I am the last of five children in my family, and the only girl, and that's how I like things. Being the only girl and the baby of the family largely defined me as a child. As any parent who has more than one child knows, the youngest always identifies him/herself in terms of his/her older siblings. For my youngest, considering his siblings is natural and unprompted. If he has candy, he automatically divvies it up. If he is going someplace, the others are going, as well. A few times we've taken him somewhere by himself as a "treat," and he wonders the whole time what his brother and sister are doing.
But back to brothers. I have heard one of these two responses innumerable times upon sharing that I am the baby and the only girl: It's either 1) "Oh, you must have been spoiled rotten!" or 2) "Oh, that must have been terrible! They must have been so mean to you!"
My reply to #1: I always knew I was well loved.
My reply to #2: No, three-fourths of them were never mean to me. And I always knew I was well loved.
I love spending time with my brothers, even my eccentric oldest brother. I think they are funny, and nice, and generous people. Three of them are quite quirky and opinionated, and they are all full of ideas. Their minds never stop thinking up new projects, and, like me, they are often completely relaxed in the midst of a frenzy of activity. If you were to meet as a group, you would never question that we are siblings.
And so here they are:
James is 16 years older than I am. This photo was taken 15 or 20 years ago when he was living in a tepee on his orchard. I have a hard time explaining James, but here
is an entry that skims the surface. When I was a child, James took me to piano lessons in his red convertible Spitfire. He did backflips in the living room and called my Mom, "Mother." He lived in our basement with his wife, and things were never easy.
This is John, about 30-35 or so years ago. I like to remember John from this time period. John was nearly 13 when I was born, so he was in his late teens before I have much of a memory of him. But I remember his long hair and how he would sing and play his guitar for hours. I loved the songs he brought home with him from college, like Loggins and Messina's "Danny's Song" and CSNY 's "Our House." He introduced me to JRR Tolkien and George McDonald and had cats named Gandalf, Bilbo, and Meriadoc. And John was always very, very funny.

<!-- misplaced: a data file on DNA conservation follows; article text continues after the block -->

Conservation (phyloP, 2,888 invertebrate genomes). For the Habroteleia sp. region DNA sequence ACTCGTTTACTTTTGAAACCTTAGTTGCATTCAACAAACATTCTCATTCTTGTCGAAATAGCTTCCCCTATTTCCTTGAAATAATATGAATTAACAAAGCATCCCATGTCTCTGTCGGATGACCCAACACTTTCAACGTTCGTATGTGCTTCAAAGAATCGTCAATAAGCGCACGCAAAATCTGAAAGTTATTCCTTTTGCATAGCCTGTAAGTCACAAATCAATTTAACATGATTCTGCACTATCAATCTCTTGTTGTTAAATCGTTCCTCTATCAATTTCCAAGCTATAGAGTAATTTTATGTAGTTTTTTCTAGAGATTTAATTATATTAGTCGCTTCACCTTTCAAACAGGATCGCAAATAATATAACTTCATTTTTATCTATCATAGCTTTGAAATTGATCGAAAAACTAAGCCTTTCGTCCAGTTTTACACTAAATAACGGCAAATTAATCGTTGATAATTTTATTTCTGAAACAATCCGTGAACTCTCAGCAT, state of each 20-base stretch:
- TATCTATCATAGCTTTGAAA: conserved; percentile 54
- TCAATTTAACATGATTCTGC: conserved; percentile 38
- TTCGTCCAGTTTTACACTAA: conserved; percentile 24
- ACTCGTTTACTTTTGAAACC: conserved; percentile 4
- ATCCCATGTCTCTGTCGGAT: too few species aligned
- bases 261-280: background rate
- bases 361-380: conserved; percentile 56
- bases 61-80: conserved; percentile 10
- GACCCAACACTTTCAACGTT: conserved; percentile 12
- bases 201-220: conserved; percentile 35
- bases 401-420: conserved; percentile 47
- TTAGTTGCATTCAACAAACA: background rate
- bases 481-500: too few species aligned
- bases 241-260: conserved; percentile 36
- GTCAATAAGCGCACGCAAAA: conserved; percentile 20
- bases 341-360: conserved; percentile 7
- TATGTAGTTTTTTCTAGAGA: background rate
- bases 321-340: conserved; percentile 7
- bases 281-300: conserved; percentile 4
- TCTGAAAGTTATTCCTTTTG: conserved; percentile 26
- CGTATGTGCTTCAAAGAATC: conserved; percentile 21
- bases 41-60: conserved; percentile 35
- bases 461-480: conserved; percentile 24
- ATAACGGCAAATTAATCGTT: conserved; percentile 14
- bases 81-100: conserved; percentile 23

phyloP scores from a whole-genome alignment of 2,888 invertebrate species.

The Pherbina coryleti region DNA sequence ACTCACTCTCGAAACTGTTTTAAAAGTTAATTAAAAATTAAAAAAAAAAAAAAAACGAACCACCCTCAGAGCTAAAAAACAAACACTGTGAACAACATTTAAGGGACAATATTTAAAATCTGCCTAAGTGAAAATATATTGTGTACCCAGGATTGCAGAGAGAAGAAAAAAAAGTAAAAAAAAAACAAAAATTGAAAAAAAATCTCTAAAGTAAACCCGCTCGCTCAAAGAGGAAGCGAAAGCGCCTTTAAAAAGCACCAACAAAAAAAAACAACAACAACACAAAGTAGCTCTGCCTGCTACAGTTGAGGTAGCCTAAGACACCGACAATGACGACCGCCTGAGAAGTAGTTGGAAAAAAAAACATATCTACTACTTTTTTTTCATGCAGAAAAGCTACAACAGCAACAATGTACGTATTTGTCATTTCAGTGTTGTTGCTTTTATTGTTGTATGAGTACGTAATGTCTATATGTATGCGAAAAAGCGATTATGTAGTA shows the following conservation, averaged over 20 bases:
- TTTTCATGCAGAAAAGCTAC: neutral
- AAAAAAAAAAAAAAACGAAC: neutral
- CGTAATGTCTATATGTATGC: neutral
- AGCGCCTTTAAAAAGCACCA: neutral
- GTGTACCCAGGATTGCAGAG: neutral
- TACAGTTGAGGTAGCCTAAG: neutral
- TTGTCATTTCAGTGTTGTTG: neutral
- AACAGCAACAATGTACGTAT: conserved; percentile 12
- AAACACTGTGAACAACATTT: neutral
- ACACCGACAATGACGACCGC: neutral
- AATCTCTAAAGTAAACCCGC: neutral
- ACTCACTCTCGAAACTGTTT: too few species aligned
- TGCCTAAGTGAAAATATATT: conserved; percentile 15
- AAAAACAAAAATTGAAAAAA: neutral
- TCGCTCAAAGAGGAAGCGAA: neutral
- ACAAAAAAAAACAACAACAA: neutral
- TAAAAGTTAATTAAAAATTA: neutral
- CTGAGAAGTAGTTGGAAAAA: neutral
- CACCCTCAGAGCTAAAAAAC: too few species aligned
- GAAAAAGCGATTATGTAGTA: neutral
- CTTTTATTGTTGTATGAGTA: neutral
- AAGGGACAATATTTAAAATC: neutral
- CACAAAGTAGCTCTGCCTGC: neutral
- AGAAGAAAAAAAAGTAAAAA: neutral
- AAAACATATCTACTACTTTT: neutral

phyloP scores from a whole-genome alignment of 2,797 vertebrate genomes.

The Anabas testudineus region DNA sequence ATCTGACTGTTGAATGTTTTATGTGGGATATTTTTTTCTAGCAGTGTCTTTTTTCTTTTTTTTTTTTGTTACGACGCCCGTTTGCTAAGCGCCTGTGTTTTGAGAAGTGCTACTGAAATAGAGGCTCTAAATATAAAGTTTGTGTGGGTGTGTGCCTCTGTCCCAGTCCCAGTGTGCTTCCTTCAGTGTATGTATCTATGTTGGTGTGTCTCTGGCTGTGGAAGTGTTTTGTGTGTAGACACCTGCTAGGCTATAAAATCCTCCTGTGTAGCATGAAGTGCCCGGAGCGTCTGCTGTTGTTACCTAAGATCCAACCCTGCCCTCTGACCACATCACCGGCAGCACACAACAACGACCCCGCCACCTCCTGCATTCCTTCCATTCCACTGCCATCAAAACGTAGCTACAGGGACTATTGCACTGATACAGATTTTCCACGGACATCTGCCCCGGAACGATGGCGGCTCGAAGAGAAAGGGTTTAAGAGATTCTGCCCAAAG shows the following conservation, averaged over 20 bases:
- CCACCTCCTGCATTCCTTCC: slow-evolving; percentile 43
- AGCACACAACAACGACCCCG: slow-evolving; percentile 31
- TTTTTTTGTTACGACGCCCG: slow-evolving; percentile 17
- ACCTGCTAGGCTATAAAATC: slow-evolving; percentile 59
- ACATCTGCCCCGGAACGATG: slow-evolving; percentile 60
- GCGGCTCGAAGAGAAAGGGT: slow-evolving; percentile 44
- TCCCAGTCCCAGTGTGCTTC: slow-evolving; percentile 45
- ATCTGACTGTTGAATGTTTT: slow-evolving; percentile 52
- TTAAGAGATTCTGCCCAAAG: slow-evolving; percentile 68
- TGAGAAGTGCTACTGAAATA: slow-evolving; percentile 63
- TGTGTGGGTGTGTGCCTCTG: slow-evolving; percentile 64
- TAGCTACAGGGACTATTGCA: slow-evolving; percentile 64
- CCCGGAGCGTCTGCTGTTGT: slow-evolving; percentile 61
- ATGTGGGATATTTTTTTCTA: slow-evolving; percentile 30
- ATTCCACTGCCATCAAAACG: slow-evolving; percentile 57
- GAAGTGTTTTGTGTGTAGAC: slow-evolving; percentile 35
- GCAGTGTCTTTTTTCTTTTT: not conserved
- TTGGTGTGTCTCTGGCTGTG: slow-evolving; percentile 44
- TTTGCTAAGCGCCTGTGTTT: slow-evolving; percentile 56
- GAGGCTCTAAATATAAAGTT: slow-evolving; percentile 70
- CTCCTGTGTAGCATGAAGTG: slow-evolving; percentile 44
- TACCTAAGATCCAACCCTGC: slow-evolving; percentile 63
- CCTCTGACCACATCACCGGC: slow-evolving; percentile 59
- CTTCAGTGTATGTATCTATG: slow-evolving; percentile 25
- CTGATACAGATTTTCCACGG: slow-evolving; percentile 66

I love this picture because I remember that wallpaper and Peter's glasses. I like to see evidence that things really did exist as they do in my memory. (And my mother still has that same electric skillet.) Peter is nine years older than I am, and he's probably about 12 in this picture. Peter was good and kind and thoughtful, and he has grown up to be a good and kind and thoughtful man. He is the brother who isn't quirky and highly opinionated, although his wife might disagree. (And I guess building a sauna in one's garage might be considered eccentric.) Still, it's all relative, and he's the son my mother worries about the least.
And then there is Stephen. I've blogged about him a lot: here
just for starters. Stephen and I are just two years (and five days) apart, and so our childhood is completely intertwined. More than being the only girl of five, I was Stephen's sister. We entered our lives together, and breathed fog onto windows and drove matchbox cars on the bed and wore our yellow snow suits and red boots. We played the piano and played hide-n-seek and ate popcorn. I am not sure I could have been a happier child.
So, yeah. I like brothers. Yes, I did have imaginary sisters named Rebekah and Rachel, but they were unformed, fleeting girls. Real brothers have much more substance.
I was funny? Really? Never knew that!ReplyDelete